Celebrating Malaysia Day

Recently, leaders of various parties on both sides of the political divide on the peninsula have again suggested that more emphasis be given to Malaysia Day, so that the people of Sabah and Sarawak, too, will feel a sense of nationhood. 

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IN a sampan, being rowed upriver, the little girl admires the tiger head tattoo on her father’s calf. Her mother tells her it is a symbol of strength and courage.  

“Ah, so that is why you married Apai (father),” said little girl wagging her finger. 

The family goes to a bank in a small town where they deposit some money and the mother teaches the daughter “that money is not everything.” 

Flash forward and the little girl is a grown woman.  

She is returning home late from work and her mother is worried. Over the mobile phone, the daughter assures her mother that “the person” she is with is Malaysian. In fact, he reminds her a lot of Apai.  

The mother asks if the person is rich and the daughter answers: “Mother, didn’t you always tell me that money isn’t everything?”  

In the background behind her head, the name of a local bank is prominently displayed, with the lit logo of the tiger’s head.  

It is a charming advertisement, unfortunately aired so briefly that many may have missed it. But it’s real charm lay not in the concept alone but that the conversation was conducted totally in Iban with English subtitles. 

At last, the Ibans are coming of age, at least on national television. Starting with that ethnic group, perhaps other linguistic groups, too, would be drawn into the mainstream. 

This was in the run-up to Malaysia Day. Compared with the effusive, elaborate, perhaps slightly over-the-top frenzy accorded to the Merdeka celebrations of Aug 31 all across the peninsula, the live telecast of the launching of the year-long Malaysia Merdeka celebrations in Kuching on Sept 10 was relatively low-key. 

Resentment has been percolating in Sabah and Sarawak over the marking of Sept 16, as seen by some of their local press articles. 

It was not so much that they wanted to observe Sept 16 instead of Aug 31 but that both should be celebrated equally, perhaps with a national holiday to mark the significance of the anniversary of the formation of Malaysia. 

This year, their main objection apparently was the slogan “50 years of nationhood.” 

“How can it be 50 years of nationhood when Malaysia was not even formed yet at that time?” said deputy chairman of Suhakam Tan Sri Simon Sipaon from Sabah at a youth workshop entitled National Integration – Challenges Ahead in the run-up to Aug. 31.  

It was a sentiment echoed repeatedly later over tea by other participants from Sabah and Sarawak.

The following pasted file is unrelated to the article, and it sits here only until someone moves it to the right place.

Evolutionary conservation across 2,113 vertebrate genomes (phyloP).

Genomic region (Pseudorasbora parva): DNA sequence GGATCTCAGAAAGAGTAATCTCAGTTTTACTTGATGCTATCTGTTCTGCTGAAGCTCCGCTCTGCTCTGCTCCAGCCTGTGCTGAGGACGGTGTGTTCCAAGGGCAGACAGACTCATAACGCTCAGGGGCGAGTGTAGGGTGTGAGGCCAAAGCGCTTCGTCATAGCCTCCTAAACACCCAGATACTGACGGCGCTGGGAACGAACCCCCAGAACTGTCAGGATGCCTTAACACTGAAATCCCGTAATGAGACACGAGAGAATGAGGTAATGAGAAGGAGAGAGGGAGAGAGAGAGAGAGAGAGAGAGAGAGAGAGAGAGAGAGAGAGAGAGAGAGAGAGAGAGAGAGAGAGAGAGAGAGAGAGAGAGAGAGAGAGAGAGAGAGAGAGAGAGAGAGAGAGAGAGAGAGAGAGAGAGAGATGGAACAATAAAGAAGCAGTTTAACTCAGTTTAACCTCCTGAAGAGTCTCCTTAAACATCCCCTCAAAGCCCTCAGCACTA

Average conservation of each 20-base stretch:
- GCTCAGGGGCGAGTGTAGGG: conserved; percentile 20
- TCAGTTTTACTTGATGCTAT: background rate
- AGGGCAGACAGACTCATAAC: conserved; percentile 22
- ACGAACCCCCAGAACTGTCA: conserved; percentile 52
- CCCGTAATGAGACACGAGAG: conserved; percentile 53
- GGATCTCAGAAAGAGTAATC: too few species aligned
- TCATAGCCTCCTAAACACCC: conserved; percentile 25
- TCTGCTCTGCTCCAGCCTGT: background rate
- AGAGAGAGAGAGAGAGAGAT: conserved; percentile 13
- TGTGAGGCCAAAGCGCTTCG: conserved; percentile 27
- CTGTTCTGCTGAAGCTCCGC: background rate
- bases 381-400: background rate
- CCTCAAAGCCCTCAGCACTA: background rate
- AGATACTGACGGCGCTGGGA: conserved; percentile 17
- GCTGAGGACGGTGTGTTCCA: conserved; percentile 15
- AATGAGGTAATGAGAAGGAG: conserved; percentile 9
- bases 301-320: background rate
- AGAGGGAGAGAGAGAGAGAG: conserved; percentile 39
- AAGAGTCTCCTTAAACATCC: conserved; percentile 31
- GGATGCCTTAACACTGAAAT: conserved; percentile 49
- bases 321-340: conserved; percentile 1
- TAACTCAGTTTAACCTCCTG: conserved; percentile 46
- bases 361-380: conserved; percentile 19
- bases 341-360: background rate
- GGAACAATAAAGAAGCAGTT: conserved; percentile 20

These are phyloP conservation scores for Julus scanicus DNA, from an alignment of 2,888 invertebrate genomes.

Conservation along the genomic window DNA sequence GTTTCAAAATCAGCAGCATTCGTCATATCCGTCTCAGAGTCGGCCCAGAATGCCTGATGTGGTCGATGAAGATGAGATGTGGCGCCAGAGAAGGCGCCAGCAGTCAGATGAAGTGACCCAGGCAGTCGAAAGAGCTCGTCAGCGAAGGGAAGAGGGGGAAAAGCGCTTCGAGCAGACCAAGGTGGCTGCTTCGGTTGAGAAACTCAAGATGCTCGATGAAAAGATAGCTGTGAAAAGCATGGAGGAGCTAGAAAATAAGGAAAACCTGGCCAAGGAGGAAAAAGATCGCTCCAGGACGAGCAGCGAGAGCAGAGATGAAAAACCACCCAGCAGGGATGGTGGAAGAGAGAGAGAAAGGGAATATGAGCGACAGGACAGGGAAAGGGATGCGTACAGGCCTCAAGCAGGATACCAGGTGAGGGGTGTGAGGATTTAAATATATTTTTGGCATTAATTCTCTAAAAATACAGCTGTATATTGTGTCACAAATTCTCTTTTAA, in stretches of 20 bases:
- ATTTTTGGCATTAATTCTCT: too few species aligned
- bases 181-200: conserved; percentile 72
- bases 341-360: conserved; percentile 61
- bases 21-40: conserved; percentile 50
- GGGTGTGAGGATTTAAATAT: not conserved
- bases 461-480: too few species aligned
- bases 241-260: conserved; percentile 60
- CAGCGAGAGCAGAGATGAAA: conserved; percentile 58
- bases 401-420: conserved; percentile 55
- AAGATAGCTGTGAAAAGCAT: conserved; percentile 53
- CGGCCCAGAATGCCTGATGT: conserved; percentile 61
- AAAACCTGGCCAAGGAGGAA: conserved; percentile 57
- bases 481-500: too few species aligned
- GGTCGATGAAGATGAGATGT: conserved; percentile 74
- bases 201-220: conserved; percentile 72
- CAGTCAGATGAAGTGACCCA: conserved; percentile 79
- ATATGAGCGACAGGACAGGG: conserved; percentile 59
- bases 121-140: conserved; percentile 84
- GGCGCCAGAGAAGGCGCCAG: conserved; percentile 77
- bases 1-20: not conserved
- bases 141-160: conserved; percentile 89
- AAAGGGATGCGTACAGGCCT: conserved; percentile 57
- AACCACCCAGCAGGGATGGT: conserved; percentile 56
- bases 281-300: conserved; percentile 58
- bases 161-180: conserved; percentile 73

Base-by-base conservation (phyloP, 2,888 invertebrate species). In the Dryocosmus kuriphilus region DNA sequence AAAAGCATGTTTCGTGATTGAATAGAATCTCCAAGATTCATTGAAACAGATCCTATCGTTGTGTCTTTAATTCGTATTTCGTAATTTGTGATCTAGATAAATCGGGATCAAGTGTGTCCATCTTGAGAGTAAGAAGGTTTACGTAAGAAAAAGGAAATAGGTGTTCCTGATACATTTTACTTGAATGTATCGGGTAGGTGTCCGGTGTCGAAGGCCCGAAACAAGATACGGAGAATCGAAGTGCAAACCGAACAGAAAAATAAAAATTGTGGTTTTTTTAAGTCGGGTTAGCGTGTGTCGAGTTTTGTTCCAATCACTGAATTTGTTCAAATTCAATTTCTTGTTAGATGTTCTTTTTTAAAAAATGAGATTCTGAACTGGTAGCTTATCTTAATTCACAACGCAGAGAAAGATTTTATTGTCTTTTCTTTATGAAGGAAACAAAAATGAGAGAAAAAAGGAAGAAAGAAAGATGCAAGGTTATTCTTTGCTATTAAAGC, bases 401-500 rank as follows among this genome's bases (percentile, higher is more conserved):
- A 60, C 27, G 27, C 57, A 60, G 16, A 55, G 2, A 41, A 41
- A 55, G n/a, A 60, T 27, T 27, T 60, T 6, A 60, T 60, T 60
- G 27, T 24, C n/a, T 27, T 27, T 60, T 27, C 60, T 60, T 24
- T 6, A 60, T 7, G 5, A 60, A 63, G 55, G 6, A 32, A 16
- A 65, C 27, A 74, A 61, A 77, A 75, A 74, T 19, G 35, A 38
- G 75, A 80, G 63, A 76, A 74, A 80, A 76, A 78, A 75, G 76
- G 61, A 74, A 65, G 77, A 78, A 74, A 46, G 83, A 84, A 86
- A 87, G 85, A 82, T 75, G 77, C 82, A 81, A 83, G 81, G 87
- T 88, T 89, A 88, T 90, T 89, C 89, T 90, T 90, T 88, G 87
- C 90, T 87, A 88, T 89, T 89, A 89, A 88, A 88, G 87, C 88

When founding father Tunku Abdul Rahman negotiated the formation of Malaysia, he characteristically gave his word that the ethnic groups would be treated fairly. He trusted the people from Sabah and Sarawak and they in turn trusted him.  

Sabah leaders such as Tun Datu Mustapha Datu Harun and Tun Fuad (Donald) Stephens, as well as Sarawak’s Temenggong Jugah anak Barieng, were not just his contemporaries. They were his friends.  

“Thus, a lot of things were not written in black and white,” recalled Datuk Amar James Wong, former president of the now defunct Sarawak National Party and the only remaining survivor of those involved in the Malaysia Agreement talks. 

The importance of Sept 16 to the people of Sabah and Sarawak was raised in September last year when Culture, Arts and Heritage Minister Datuk Seri Dr Rais Yatim urged Sabah leaders to bring up their request to make the day a national holiday to Cabinet.  

Deputy Prime Minister Datuk Seri Najib Tun Razak had said then, as he reiterated this month, that even though Sept 16 was a very important day, Aug 31 would remain the country’s apex celebration. 

Recently, leaders of various parties on both sides of the political divide on the peninsula have again suggested that more emphasis be given to Malaysia Day, so that the people of these two states, too, will feel a sense of nationhood. 

But feelings of marginalisation run deeper than the resentment that is felt when manifestations of their culture are used merely as a tourist attraction. 

The feelings arise from the perception that state rights embodied in the 20-point agreement have been slowly whittled down over the decades. They also see federal leaders treating Sabah and Sarawak as just another state in Malaysia. 

Today’s Sarawak and Sabah leaders insist they are not. The two states became independent within Malaysia but formed the new nation as equal partners of then Malaya. They were not absorbed into Malaya to become an expanded Malaysia. 

In Keningau, the indigenous Murut and Dusun, who had initially resisted the idea, have put up an “oath stone” to commemorate the state’s decision to form Malaysia. And each year, the local people renew that pledge, hoping that the federal government will reassure them by upholding its part.  

Nostalgia is precious. It is warm and comforting, like a family album of beloved heroes and never-again achievements. It has its place in the hearts of all Malaysians because the indignities of colonial rule were felt by all the people on both sides of the South China Sea. The fight against that “common enemy” was a shared struggle, whatever the date.  

For a nation, turning 50 is not just a burst of fireworks. It marks the first thoughtful strides towards the future, with purpose and direction.  

As a reflection of that maturity, how gracious a mark of solidarity it would then be if six years hence, when Malaysia turns 50, its citizens were to celebrate Sept 16 as THE National Day, while Aug 31 forever remains as Merdeka, our day of freedom.  

For our brothers and sisters in Sabah and Sarawak, it would be the single, most significant sign of integration.